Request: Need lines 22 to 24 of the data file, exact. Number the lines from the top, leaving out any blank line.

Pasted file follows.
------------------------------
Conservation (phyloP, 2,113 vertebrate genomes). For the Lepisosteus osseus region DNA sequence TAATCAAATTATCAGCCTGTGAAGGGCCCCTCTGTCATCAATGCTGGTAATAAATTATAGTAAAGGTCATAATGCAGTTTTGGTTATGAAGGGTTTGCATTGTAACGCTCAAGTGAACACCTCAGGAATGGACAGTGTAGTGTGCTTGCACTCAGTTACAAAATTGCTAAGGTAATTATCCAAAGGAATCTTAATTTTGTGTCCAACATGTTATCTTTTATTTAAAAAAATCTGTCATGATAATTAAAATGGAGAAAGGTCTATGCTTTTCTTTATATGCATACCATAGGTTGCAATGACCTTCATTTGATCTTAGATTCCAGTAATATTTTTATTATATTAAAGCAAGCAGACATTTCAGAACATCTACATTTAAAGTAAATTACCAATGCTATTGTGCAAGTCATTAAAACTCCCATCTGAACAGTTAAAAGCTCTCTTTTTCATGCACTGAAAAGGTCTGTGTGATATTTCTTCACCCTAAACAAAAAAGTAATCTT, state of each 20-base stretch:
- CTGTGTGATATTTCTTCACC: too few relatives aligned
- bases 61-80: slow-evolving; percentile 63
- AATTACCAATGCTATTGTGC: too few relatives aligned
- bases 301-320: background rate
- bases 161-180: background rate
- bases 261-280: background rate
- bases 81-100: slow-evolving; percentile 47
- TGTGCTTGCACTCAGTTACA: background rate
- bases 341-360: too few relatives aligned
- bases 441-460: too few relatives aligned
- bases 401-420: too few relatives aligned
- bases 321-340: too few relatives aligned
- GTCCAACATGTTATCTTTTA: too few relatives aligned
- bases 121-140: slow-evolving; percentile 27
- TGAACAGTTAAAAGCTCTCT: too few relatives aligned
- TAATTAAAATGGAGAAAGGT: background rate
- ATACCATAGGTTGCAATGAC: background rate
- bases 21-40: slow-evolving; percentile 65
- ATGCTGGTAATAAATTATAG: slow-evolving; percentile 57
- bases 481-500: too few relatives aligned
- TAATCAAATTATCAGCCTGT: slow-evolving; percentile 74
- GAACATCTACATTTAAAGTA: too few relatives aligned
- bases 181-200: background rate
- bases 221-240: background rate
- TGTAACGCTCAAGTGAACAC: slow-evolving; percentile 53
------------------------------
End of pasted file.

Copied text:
- TAATCAAATTATCAGCCTGT: slow-evolving; percentile 74
- GAACATCTACATTTAAAGTA: too few relatives aligned
- bases 181-200: background rate